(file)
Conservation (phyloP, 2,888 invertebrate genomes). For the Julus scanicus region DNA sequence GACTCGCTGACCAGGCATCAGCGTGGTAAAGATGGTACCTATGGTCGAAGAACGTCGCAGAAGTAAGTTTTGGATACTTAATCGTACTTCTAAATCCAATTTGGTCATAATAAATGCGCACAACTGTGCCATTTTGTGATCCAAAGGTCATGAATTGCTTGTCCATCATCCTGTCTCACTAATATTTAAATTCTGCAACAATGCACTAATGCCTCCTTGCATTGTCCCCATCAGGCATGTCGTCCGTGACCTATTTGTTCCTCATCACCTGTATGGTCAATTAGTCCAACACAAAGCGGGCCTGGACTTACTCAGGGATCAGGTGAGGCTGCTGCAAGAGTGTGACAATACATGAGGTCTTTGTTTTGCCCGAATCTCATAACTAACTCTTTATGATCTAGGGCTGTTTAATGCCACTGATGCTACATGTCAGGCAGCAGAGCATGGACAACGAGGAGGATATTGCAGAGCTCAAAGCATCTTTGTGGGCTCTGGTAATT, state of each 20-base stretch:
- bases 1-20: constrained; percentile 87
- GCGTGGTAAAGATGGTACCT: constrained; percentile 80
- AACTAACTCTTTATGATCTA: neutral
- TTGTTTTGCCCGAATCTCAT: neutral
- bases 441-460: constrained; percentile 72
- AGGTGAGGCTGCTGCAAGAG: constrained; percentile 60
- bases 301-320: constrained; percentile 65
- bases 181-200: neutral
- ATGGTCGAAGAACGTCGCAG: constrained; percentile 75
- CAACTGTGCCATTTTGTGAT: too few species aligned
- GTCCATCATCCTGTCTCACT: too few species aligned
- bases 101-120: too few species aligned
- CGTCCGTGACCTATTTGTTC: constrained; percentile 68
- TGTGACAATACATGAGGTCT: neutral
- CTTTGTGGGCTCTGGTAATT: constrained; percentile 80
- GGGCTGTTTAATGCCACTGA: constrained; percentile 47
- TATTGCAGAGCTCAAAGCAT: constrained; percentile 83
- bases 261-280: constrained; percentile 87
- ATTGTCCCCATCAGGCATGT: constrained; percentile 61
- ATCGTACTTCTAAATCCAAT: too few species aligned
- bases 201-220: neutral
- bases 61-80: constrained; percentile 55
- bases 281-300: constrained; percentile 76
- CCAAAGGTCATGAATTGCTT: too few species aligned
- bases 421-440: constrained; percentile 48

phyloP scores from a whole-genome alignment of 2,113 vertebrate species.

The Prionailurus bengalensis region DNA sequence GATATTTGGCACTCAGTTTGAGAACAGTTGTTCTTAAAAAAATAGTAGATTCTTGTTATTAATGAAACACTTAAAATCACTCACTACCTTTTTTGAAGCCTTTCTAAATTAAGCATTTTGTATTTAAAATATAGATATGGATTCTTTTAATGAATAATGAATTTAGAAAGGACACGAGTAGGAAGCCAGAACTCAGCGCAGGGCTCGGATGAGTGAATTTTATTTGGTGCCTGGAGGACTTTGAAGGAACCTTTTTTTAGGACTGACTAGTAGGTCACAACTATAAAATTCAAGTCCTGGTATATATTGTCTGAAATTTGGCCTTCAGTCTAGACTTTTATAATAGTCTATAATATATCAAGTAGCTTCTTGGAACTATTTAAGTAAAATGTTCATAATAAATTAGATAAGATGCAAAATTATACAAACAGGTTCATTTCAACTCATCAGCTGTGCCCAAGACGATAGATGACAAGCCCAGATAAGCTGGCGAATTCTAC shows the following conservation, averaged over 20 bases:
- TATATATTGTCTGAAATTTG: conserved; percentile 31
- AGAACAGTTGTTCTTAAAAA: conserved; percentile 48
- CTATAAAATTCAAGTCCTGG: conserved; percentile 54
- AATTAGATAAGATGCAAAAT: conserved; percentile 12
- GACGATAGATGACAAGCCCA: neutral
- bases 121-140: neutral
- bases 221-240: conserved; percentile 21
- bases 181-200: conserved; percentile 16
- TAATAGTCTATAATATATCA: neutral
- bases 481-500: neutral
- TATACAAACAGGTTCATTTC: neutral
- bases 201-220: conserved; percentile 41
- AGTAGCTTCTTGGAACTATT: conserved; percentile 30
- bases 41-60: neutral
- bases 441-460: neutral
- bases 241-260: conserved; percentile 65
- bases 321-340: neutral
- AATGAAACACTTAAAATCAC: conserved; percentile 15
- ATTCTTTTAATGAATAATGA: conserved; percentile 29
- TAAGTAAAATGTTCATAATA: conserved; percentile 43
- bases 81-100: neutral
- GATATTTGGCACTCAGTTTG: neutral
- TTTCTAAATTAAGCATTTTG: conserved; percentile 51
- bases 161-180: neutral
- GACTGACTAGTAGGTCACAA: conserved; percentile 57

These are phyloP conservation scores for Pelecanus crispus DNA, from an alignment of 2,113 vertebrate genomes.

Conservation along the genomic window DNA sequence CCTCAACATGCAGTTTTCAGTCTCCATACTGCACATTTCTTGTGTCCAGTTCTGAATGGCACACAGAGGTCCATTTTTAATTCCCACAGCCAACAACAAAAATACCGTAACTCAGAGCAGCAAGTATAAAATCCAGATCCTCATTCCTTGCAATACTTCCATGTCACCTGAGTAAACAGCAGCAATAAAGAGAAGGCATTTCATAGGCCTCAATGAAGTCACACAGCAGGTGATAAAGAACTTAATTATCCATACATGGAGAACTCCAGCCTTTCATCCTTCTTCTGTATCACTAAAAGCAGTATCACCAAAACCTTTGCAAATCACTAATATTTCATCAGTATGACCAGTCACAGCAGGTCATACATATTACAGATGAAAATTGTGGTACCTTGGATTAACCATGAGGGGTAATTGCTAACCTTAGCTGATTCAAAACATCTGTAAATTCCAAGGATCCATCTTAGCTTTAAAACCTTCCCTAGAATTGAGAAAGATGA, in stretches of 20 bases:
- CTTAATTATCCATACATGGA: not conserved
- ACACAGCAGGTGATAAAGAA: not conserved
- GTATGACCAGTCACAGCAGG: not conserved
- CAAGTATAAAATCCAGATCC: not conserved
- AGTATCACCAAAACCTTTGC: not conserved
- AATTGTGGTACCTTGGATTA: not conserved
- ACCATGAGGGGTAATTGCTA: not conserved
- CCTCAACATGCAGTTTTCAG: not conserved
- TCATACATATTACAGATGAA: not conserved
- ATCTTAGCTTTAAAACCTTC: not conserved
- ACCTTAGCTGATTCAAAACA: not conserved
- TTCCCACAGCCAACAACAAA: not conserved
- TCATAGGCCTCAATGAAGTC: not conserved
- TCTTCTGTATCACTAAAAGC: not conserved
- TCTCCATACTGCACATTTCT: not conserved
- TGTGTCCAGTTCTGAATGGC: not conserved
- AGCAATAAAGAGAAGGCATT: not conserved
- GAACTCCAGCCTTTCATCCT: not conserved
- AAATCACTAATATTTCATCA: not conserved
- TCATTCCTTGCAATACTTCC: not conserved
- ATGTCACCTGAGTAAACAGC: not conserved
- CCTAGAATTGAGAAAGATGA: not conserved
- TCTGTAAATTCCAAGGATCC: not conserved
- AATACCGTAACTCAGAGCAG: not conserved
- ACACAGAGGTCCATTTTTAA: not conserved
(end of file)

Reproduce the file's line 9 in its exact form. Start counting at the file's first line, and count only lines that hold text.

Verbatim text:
- bases 181-200: neutral